In 1933 C.S. Lewis brought together a group of like-minded writers who called themselves "The Inklings." For sixteen years they met once a week to read each other their Christianity-themed essays and heroic fantasy. Most of their stories followed the basic model created by Macdonald, Morris, Cabell, Eddison and Dunsuny. Tolkien stood out from the group in two ways: he was the most resistant to criticism (ignoring it entirely), and he believed that allegory (even Christian allegory) made for weak fantasy.

Invoking Gandalf

Gandalf is one of the most appealing, memorable characters in Tolkien's stories. He borrowed the name Gandalf from Gandálfr, a character from Völuspa ("The Prophecy of the Wise Old Woman"), part of Norse mythology's Elder Edda (1056 CE). Gandalf literally means "elf with a magic stick" in Icelandic: álfr means elf and gand is a variation on the Icelandic vondr, meaning "magic stick" (from which we get the modern word wand). The names of all the dwarves from The Hobbit are taken from Völuspa: Dwalin, Balin, Kili, Fili, Dori, Nori, Ori, Oin, Gloin, Bifur, Bofur, Bombur, Thorin, Thrain, Thror, Durin and Dain (source: Shippey). Gandalf reappeared in Hálfdanar Saga svarta (The Saga of Halfdan the Black), which is part of Heimskringla, or The Chronicle of the Kings of Norway, written by Snorri Sturlson (c. 1179-1241 CE). The story of Halfdan the Black also includes a description of the priest Ari Frode ("the learned"), probably the inspiration for the name Frodo (crossed with King Froda, as briefly mentioned in Beowulf).

One strong influence on Gandalf from Tokien's personal life was probably his favorite aunt, Emily Jane Suffield (1872-1963, also known as Jane Neave through her marriage to an insurance agent named Edwin Neave, 1872-1909). "Aunt Jane" was his mother's younger sister, and she contributed to his parents' marriage, passing love letters between them during their secret and forbidden engagement. She lived in Warwickshire county, the same place Tolkien grew up and the inspiration for The Shire. The locals called her farm "Bag End." Tolkien adored his aunt; In 1961 he wrote, "I always like shrewd sound-hearted maiden aunts. Blessed are those who have them or meet them... I was fortunate in having an early example: one of the first women to take a science degree." Tolkien stayed with her in 1904 when his mother became ill. Then in 1911, when Tolkien was 19 years old and his aunt 39, they made a backpacking tour through Switzerland "with a mixed party of about the same size as the company in The Hobbit." This expedition gave Tolkien the basic model for the main quest of both The Hobbit and The Lord of the Rings, with Gandalf and his magic staff playing the role of Aunt Jane and her walking-stick. In 1961 Tolkien's 89-year-old aunt wrote to ask him "if you wouldn't get out a small book with Tom Bombadil at the heart of it." The Adventures of Tom Bombadil was published a year later, just a few months before her passing.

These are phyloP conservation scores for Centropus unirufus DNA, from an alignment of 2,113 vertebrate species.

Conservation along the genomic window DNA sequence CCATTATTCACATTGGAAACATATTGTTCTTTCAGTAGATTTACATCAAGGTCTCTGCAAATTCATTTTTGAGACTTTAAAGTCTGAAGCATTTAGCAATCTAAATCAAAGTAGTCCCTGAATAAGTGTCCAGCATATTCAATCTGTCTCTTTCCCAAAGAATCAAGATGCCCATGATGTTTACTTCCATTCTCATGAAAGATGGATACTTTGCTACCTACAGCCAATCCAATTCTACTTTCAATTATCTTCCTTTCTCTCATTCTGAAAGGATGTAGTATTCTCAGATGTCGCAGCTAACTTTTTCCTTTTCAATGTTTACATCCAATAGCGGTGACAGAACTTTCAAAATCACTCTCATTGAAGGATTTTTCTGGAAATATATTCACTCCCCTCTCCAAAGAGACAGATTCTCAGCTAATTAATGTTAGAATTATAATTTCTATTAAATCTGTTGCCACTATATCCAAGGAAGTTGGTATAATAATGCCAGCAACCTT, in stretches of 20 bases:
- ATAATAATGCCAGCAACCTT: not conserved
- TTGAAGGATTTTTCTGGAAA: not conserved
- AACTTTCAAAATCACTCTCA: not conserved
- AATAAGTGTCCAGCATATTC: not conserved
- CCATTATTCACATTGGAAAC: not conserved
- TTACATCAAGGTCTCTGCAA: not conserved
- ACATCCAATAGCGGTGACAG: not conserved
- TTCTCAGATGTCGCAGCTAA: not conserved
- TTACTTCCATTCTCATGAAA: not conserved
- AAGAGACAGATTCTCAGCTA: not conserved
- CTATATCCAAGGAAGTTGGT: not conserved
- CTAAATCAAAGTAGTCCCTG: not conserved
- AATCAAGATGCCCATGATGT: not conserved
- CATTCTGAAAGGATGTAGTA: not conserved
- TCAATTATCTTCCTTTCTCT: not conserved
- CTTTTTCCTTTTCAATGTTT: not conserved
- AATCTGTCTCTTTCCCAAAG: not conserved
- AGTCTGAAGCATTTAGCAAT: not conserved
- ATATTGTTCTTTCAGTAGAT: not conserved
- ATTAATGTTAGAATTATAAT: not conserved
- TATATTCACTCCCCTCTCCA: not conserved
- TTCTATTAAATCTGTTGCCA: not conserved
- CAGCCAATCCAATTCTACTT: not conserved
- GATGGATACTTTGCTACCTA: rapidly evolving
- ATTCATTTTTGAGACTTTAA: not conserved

Visually Gandalf was based on a postcard called Der Berggeist ("the mountain spirit"), painted by J. Madlener. Tolkien saved the postcard in an envelope on which he wrote "Origin of Gandalf."